Bob Willis, former England fast bowler and notoriously scathing pundit, must have thought all his Christmases had come at once after England fell to their first ever Test defeat to minnows Bangladesh in Dhaka on Sunday.
Like a photographer who is in the proverbial perfect place at the perfect time to capture a truly stunning shot, chief judge, jury and executioner of the Sky Sports punditry programme ‘The Verdict’, Willis couldn’t have wished for a better time to sink his salivating teeth into England’s cricketers on Sunday afternoon.
It, plain and simply, was Willis’ moment, his time, as he inevitably described England’s performance as ‘disgraceful’ and in terms of a cricketing armageddon, ‘right at the top of the tree’- just to warm himself up.
Well, you might find it a tad surprising that I’m not going to play the Bob Willis role in this piece. While no can get away from the fact that England’s performance in Dhaka on Sunday, slipping from 100-0 to 164 all out to the number 9 ranked team in world cricket, was unacceptable, we still need to look at it in the long-term picture.
One must remember that England have a very young and inexperienced side, many unaccustomed to facing the trial by spin on such surfaces. Not only that, Bangladesh are side on very much an upward curve, and one can be almost certain that England won’t be the only team getting a particularly nasty bloody nose on a tour to Bangladesh in the coming years.
It is becoming a common theme in Test cricket these days that sub-continent teams cannot win outside of Asia and non-sub-continent teams cannot win in the sub-continent.
The way some news outlets have reacted to the defeat has not been dissimilar to when the Sporting Times proclaimed, ‘RIP English cricket which died at the Oval’ in August 1882 after England’s first ever defeat to Australia.
Yes, it was as bad a day at the office as could be imagined, but certainly not the end of English cricket. Teams, regardless of history, are allowed to improve after all, and Bangladesh have certainly done that.
Though England should have won, on paper, both Test matches without ever needing to get out 3rd gear, credit must be given to the outstanding performances of Bangladeshi individuals. The emergence of extremely talented off-spinner Mehedi Hasan first left the tourists in a twist, and then England’s own spinners proved far and away too inconsistent to be successful.
“England are undoubtedly a side packed with some incredible talent, but they are team with clear deficiencies”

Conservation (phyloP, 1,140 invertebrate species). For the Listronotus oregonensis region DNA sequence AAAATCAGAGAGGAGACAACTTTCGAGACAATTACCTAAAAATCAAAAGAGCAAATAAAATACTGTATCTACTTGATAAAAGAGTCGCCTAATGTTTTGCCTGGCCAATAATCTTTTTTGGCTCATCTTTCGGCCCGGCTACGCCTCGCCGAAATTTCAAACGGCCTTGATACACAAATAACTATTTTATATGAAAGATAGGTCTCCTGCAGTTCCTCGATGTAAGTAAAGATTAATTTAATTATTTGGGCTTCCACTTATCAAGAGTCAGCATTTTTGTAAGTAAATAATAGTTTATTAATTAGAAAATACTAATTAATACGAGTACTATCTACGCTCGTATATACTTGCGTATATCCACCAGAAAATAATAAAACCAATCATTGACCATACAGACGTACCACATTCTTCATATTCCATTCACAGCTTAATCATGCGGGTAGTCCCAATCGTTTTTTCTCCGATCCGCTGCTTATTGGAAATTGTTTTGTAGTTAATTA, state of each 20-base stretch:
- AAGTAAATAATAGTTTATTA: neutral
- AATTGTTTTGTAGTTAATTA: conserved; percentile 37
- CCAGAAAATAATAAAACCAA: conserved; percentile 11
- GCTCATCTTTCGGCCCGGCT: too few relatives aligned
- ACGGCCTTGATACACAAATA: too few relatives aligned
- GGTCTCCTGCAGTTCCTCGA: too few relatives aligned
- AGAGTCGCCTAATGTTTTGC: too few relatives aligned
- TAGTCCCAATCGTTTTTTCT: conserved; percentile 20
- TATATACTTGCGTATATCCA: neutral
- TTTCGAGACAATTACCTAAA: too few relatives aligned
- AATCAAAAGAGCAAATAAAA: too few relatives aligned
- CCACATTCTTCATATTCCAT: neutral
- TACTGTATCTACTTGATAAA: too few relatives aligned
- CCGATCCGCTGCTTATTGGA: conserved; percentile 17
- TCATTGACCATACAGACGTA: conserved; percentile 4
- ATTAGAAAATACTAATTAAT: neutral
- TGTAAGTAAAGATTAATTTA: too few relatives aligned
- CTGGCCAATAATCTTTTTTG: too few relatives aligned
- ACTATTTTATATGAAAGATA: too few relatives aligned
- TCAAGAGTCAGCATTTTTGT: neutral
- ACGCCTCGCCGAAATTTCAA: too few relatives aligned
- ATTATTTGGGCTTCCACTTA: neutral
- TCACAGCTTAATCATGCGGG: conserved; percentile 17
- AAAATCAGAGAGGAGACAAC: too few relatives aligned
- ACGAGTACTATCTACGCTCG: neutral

I thought before the series that if England would not be on their metal, they could struggle and unfortunately it’s how it turned out. Like Mike Atherton said, they got away with it in the first Test because of individual brilliance, but their failings as a team meant they were ‘an accident waiting to happen’.
Accidents, though, can always be rectified so the same mistakes are not made again, and this current side has a lot of time on its side to learn from such failings and come back a stronger team the next time they venture into this part of the world.
England are undoubtedly a side packed with some incredible talent, but they are team with clear deficiencies which become highlighted in the slow, spinning tracks of the sub-continent.
Though the spin problem is one that could continue to haunt them for the foreseeable future, there are number of extremely talented batsman waiting in the wings. The position at number 4 in the line-up will inevitably become available as Gary Ballance’s torrid couple of years will see him make way for presumably a return to the Test side for Jos Buttler.
However, if the selectors deem Buttler underprepared for Test cricket at this point, they could turn to rookie opener Haseeb Hameed and push Ben Duckett down to four. One possibility is even a return for Alex Hales to the middle order, albeit an unlikely one, but an option nonetheless.
In terms of the question of which spinners to use, Jack Leach, Somerset left-arm orthodox bowler and leading wicket taker in the Championship last season, surely now must get a call up?
Yes, this was a bad defeat for England, no one can get away from that, with age old problems being at the forefront. Similarly though, it was not the ‘disgrace’ so many have suggested it to be.
The greatest tragedy will be if England fail to learn from this defeat and those labelling them an embarrassment fail to develop a true perspective on the current state of world cricket.
Words by Joe Robinson
Image courtesy of Alan Gilmour via flickr.com